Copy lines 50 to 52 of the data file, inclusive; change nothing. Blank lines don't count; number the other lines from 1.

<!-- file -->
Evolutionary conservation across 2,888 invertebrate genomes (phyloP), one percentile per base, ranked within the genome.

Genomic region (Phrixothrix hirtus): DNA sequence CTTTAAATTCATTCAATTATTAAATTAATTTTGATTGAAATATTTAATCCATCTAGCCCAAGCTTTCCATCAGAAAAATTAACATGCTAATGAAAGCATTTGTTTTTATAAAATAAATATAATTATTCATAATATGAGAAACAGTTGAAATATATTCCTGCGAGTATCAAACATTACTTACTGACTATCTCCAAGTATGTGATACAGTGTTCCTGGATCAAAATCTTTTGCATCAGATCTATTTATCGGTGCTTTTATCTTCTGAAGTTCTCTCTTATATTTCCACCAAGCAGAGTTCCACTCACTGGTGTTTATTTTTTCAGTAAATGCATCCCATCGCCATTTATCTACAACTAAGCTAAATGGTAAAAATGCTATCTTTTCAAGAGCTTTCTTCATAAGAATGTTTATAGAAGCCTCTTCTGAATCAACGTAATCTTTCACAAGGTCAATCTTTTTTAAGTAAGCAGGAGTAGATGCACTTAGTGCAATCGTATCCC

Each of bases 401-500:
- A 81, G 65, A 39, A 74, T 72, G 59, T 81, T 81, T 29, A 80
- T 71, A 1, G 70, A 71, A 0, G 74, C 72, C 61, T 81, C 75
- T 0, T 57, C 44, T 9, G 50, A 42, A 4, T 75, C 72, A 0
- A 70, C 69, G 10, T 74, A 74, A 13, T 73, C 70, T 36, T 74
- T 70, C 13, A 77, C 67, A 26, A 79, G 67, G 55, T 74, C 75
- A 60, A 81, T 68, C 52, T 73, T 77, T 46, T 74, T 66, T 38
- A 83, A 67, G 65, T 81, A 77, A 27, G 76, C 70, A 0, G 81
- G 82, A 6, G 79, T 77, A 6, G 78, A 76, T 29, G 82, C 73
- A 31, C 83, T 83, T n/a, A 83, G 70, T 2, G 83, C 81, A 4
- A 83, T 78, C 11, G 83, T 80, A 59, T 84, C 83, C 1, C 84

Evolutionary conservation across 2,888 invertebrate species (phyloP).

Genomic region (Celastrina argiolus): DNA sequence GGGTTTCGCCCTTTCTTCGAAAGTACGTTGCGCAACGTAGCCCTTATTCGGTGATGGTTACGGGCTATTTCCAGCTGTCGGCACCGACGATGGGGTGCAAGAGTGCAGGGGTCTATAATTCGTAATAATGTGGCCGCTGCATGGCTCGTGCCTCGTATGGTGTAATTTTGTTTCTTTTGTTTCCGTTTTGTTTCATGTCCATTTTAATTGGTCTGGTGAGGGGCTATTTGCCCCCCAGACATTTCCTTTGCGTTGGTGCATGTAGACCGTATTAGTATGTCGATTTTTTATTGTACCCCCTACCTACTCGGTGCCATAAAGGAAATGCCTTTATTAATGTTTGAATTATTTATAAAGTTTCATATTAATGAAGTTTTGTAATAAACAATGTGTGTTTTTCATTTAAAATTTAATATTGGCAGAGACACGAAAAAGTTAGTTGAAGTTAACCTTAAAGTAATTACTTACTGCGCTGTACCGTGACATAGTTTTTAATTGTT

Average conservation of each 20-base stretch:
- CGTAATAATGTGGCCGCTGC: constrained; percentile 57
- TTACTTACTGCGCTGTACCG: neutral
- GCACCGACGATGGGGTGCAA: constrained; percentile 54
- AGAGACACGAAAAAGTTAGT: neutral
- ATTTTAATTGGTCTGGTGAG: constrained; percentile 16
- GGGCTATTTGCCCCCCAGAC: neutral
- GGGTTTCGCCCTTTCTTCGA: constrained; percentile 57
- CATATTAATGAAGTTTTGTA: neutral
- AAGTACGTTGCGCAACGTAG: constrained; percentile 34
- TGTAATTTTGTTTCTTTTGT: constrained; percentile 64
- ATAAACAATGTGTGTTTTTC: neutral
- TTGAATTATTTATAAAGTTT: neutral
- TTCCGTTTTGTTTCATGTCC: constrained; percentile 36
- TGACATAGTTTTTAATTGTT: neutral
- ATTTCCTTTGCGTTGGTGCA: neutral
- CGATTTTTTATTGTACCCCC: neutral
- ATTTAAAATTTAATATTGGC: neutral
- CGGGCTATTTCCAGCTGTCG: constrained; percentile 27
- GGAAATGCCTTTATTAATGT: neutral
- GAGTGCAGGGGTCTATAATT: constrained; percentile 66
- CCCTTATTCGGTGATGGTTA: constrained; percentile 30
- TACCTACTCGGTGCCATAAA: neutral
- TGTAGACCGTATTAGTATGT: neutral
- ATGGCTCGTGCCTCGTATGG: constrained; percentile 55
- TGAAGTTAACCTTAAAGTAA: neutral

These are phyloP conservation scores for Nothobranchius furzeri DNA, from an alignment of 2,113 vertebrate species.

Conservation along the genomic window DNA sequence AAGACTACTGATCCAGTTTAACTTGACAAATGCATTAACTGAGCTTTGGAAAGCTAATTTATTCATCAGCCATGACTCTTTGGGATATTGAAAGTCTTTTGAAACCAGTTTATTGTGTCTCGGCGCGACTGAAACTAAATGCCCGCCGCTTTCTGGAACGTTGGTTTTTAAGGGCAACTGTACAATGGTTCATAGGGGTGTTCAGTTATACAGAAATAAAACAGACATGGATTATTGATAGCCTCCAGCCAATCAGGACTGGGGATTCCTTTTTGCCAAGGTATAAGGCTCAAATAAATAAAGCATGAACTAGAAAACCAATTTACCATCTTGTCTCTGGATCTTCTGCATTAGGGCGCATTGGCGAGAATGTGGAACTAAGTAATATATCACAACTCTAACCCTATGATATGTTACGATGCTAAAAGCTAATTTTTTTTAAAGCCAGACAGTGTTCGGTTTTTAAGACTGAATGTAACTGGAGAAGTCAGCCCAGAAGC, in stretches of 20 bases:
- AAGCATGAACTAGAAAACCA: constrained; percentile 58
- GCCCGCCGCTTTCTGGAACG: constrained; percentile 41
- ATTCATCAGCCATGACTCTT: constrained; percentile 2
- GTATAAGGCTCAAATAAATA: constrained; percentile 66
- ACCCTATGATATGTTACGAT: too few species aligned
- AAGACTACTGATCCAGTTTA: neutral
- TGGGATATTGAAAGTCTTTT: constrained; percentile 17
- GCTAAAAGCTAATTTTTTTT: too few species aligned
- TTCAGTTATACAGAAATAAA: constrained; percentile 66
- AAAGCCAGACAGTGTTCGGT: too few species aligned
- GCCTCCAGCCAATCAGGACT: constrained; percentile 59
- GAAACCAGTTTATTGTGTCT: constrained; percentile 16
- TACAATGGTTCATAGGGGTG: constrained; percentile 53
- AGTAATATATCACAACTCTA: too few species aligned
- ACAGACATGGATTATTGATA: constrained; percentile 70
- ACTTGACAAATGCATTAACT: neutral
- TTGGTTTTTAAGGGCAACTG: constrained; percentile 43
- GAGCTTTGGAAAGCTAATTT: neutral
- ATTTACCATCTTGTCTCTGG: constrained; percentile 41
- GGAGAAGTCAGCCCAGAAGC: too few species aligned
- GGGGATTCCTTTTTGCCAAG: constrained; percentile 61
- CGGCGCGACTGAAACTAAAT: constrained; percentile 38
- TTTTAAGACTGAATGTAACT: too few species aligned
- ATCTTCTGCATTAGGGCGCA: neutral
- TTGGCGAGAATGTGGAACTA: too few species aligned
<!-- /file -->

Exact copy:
- TGGGATATTGAAAGTCTTTT: constrained; percentile 17
- GCTAAAAGCTAATTTTTTTT: too few species aligned
- TTCAGTTATACAGAAATAAA: constrained; percentile 66